April 2018
April is Sexual Assault Awareness Month. People with intellectual disabilities are sexually assaulted at a rate more than seven times that for people without disabilities, according to the U.S. Department of Justice.

  • It is very important to understand what sexual assault is and how it affects members of the disability community.
  • Much of our lives are intertwined with technology, which must be navigated responsibly in order to stay safe.
  • There are people willing to assist people who have experienced or have questions about sexual abuse and it is important to know how to contact them.


What is Sexual Assault?
  • The term sexual assault refers to sexual contact or behavior that occurs without explicit consent of the victim. Some forms of sexual assault include attempted rape, unwanted sexual touching or sexual acts, penetration of the victim’s body, also known as rape.

  • Perpetrators may use physical pressure, emotional coercion, psychological force, or manipulation to coerce a victim into non-consensual acts. Some perpetrators will use threats to force a victim to comply, such as threatening to hurt the victim or their family or other intimidation tactics.

  • Consent is a clear and unambiguous agreement to engage in a particular activity.
  • Consent must be voluntarily given.
  • You are allowed to change your mind.
  • Staying silent or unsure doesn’t automatically mean “yes”.
  • You shouldn't feel pressured to do something you don’t want to
  • Consent in absolutely necessary for a healthy relationship.

In the Disability Community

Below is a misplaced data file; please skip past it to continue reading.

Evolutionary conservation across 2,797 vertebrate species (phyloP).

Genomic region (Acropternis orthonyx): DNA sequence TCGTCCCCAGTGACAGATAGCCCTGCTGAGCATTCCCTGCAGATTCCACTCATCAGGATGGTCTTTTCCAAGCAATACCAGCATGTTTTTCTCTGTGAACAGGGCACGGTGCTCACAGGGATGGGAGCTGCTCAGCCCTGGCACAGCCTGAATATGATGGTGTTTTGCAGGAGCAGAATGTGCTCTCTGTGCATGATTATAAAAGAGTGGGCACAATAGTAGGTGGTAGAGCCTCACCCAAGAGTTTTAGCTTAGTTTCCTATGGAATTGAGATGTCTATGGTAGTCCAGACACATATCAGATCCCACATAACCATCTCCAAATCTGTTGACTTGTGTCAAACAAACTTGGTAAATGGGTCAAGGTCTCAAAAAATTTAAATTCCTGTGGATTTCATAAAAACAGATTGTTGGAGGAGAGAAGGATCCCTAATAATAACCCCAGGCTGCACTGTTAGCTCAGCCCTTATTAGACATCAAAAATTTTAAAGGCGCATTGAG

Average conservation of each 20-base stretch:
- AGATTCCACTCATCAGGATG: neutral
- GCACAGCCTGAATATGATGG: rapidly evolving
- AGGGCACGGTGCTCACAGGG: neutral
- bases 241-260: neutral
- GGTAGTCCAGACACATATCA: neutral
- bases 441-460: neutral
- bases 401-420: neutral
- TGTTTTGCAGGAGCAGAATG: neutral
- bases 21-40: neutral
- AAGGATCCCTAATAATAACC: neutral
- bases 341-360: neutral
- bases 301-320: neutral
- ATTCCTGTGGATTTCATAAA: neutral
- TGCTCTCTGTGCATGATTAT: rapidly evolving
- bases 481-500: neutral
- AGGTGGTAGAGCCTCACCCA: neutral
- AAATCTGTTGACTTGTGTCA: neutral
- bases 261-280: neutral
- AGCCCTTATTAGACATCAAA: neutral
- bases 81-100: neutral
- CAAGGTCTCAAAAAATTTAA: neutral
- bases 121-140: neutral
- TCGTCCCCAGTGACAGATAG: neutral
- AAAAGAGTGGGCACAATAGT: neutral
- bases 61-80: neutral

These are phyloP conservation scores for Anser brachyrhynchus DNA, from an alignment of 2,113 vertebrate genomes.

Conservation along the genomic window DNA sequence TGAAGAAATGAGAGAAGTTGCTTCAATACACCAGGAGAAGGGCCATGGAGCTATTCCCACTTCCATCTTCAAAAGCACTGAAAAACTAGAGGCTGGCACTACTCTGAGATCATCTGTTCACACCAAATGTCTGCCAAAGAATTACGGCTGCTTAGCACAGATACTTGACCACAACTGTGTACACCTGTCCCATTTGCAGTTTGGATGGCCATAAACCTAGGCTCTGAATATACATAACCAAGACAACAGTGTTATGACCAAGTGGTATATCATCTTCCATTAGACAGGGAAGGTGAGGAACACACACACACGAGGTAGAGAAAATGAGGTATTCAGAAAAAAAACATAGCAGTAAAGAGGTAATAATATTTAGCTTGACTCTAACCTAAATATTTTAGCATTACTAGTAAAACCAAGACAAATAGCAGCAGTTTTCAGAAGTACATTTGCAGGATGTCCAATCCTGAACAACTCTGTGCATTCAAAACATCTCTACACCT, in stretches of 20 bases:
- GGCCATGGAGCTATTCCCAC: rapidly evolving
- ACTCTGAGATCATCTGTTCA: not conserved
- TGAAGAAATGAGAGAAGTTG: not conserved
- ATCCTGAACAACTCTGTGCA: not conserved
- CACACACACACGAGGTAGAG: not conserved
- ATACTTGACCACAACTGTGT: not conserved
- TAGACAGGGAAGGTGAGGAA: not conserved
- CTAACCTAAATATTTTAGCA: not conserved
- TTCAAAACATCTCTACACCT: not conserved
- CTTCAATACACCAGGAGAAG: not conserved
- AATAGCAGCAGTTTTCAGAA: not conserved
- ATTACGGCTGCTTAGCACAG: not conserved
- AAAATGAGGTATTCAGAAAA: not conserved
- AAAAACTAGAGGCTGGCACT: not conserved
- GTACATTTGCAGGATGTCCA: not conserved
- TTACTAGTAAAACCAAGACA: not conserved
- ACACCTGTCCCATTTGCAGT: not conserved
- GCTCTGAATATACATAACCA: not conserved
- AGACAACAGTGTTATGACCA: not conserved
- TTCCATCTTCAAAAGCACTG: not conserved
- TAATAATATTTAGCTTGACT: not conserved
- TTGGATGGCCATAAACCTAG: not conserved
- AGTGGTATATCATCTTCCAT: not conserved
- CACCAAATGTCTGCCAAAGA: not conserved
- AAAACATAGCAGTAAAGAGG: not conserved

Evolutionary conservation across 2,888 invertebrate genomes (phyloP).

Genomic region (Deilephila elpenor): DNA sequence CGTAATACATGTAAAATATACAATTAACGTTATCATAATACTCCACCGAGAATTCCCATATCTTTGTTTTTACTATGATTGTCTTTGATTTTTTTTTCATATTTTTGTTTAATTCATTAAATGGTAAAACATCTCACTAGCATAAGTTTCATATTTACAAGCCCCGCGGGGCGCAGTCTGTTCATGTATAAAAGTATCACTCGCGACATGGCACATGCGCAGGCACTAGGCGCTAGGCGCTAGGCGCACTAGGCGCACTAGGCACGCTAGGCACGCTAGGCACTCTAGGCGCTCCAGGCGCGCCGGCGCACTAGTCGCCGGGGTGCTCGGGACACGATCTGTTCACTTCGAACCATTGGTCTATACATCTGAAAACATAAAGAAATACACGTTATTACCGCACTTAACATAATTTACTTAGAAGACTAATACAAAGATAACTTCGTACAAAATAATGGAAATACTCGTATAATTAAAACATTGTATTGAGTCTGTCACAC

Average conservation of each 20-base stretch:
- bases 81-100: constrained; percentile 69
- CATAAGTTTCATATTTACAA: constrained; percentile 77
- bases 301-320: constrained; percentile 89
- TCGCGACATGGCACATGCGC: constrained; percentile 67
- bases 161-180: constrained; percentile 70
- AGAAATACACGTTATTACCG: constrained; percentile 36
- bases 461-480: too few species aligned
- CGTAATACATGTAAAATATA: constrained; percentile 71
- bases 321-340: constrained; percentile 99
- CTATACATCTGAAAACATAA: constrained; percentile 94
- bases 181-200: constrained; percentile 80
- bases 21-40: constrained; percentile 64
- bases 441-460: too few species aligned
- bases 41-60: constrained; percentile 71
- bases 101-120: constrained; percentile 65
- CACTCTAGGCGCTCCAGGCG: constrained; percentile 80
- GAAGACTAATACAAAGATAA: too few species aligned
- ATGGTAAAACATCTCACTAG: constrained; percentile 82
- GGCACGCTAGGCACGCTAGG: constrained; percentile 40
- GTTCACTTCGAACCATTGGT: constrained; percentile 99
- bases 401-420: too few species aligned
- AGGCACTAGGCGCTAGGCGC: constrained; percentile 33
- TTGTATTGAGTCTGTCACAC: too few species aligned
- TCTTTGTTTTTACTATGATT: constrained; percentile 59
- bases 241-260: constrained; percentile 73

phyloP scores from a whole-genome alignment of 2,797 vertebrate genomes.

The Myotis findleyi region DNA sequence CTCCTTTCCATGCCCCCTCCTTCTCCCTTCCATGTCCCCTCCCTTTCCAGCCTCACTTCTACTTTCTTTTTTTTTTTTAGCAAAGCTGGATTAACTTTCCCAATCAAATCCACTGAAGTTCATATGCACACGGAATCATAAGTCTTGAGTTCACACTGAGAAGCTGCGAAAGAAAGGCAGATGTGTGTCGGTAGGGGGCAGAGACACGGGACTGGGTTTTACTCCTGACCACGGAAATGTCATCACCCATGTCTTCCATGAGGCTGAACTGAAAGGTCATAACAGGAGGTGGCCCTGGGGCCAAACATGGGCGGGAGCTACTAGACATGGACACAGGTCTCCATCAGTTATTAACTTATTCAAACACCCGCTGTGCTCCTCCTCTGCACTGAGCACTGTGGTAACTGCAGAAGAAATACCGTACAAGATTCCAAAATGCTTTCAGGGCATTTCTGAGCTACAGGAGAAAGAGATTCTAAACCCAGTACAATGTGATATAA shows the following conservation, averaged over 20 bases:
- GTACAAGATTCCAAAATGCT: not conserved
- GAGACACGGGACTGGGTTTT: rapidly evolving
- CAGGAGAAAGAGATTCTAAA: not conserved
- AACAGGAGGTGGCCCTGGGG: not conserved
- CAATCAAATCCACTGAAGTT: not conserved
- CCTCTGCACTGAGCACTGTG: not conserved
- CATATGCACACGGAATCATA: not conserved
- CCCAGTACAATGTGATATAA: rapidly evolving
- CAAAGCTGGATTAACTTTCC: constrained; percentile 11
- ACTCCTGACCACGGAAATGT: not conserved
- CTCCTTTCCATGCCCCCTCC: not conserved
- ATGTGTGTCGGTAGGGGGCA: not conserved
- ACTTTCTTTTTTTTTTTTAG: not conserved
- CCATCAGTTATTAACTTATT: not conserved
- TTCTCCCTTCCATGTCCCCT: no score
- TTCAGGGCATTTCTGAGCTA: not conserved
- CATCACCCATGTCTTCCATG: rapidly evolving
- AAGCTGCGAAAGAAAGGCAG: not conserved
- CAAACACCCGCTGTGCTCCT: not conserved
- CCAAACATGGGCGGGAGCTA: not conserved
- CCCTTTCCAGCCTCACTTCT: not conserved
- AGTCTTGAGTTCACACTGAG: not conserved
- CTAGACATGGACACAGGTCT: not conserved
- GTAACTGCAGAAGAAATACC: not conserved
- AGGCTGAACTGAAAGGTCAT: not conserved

• Some disabilities may put people at higher risk for crimes like sexual assault or abuse. 
  • Someone who needs regular assistance may rely on a person who is abusing them for care. The perpetrator may use this power to threaten, coerce, or force someone into non-consensual sex or sexual activities.
  • An abuser may take away access to the tools a person with a disability uses to communicate, such as a computer or phone.
  • People with I/DD may experience barriers to reporting the abuse or getting treatment. People with disabilities may be less likely to be taken seriously when they make a report of sexual assault or abuse. 
  • People with I/DD may also face challenges in accessing services to make a report in the first place. For example, someone who is deaf or deaf-blind may face challenges accessing communication tools to report the crime or get help.
  • Many people with disabilities may not understand or lack information about healthy sexuality and the types of touch that are appropriate or inappropriate. This can be especially challenging if a person’s disability requires other people to touch them to provide care.

Web &
Tech Safety
Believe Them
  • We hear this all the time, but especially when someone says that their technology is being misused. When the crime is technology related, it can be even more difficult for the person to tell their story. Believing their stories is important in helping them identify what is happening and can provide reassurance and begin healing. 

Don't Fear All Technology